This morning, I’m watching Martin Scorsese’s “The Aviator” for the umpteenth time. It’s one of my all time favorites, and not just for the reason that I’ve always been kind of a fanboy of Scorsese and Leonardo DiCaprio. This was a film that was robbed of the Academy Award, and with how brilliantly Leo portrayed Howard Hughes, this should have been his golden ticket.
In any case, I enjoy the film for a multitude of reasons. The look and feel of it is something straight out of the desired era itself, without seeming too forced by modern Hollywood movie magic. The acting is superb on all accounts and uses a wide range of actors and actresses that were outside of Scorsese’s normal go-to favorites. But I think the aspect of the film that I enjoy the most is it’s length and progression. Martin has made some of the finest films in cinematic history, there’s no getting around that. Most of these films (Taxi Driver, Raging Bull, Goodfellas, Casino, The Departed, The Wolf of Wall Street) all revolve around a main character or characters who rise swiftly to the top of the world, and then fall sharply into decline , with a no winner declared type finale. In “The Aviator,” we see quite the opposite. Howard Hughes was a madman, a deranged and flawed and brilliant individual, who frequently succumbed to the worldly fears of his mother. Unlike the characters in other Scorsese films however, Hughes attains a happy medium of his faults and his achievements, ultimately leaving the viewer with a content feeling by the credit roll.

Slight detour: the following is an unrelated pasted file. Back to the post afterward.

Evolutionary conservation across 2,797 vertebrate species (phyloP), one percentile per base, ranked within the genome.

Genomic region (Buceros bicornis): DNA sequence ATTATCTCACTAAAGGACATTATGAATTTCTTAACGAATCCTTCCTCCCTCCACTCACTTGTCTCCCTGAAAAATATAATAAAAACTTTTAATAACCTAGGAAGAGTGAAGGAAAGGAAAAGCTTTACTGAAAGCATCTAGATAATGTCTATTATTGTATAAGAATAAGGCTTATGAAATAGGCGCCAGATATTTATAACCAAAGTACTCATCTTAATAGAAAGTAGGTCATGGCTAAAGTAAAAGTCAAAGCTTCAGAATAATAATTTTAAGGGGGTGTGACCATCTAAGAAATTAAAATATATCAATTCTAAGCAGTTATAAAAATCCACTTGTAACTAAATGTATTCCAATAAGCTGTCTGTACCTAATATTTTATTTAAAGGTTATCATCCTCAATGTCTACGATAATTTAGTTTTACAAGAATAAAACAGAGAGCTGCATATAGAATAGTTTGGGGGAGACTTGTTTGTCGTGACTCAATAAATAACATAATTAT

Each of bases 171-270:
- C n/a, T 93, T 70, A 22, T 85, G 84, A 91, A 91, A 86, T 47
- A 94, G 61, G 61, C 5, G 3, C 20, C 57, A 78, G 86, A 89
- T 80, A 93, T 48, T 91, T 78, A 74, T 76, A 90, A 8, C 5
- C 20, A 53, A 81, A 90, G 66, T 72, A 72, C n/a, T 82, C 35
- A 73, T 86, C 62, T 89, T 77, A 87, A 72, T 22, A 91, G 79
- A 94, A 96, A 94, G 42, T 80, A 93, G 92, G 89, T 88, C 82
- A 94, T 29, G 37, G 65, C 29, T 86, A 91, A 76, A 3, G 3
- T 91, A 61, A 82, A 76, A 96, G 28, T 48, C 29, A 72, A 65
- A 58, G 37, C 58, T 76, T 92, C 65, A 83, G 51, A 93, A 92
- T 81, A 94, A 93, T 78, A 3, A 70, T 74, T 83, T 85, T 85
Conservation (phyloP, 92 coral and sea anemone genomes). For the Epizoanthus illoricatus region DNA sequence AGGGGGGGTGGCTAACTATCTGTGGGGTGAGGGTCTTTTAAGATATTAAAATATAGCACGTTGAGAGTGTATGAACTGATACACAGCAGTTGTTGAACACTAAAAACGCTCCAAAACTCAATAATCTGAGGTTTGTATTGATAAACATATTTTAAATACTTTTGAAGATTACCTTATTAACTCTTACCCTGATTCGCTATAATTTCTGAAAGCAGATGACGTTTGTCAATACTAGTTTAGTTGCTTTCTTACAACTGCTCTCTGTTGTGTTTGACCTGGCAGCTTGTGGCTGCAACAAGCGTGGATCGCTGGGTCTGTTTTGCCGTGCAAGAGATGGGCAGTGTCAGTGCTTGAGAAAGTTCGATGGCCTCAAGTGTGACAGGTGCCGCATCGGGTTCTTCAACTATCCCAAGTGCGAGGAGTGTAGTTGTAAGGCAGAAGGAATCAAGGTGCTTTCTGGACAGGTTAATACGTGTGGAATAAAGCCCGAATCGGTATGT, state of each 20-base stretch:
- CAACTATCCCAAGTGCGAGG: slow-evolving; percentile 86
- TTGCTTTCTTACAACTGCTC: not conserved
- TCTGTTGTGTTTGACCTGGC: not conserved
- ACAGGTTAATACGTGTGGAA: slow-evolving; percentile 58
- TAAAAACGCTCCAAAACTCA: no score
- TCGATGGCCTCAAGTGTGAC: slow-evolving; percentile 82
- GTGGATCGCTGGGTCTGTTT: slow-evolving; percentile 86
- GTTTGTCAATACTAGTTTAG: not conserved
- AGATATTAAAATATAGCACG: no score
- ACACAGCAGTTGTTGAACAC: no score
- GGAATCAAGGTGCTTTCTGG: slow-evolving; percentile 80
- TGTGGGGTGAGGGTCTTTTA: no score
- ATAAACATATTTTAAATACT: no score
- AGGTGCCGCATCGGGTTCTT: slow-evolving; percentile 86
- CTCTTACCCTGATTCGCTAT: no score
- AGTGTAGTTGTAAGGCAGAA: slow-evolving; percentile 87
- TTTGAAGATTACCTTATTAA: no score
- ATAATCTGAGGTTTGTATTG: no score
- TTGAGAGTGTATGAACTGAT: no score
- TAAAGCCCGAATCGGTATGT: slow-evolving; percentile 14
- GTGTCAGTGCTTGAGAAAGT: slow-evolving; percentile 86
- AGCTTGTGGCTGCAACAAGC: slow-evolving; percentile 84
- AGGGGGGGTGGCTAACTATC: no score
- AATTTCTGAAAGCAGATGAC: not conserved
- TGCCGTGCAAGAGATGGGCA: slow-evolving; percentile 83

If biopics, period pieces, or quality films in general are your thing, or forte, or fancy, I couldn’t possibly recommend a finer movie. You’ll be wowed, dazzled, and transported into an evolving era where the world was finally coming into its own and making discoveries on a clockwork basis.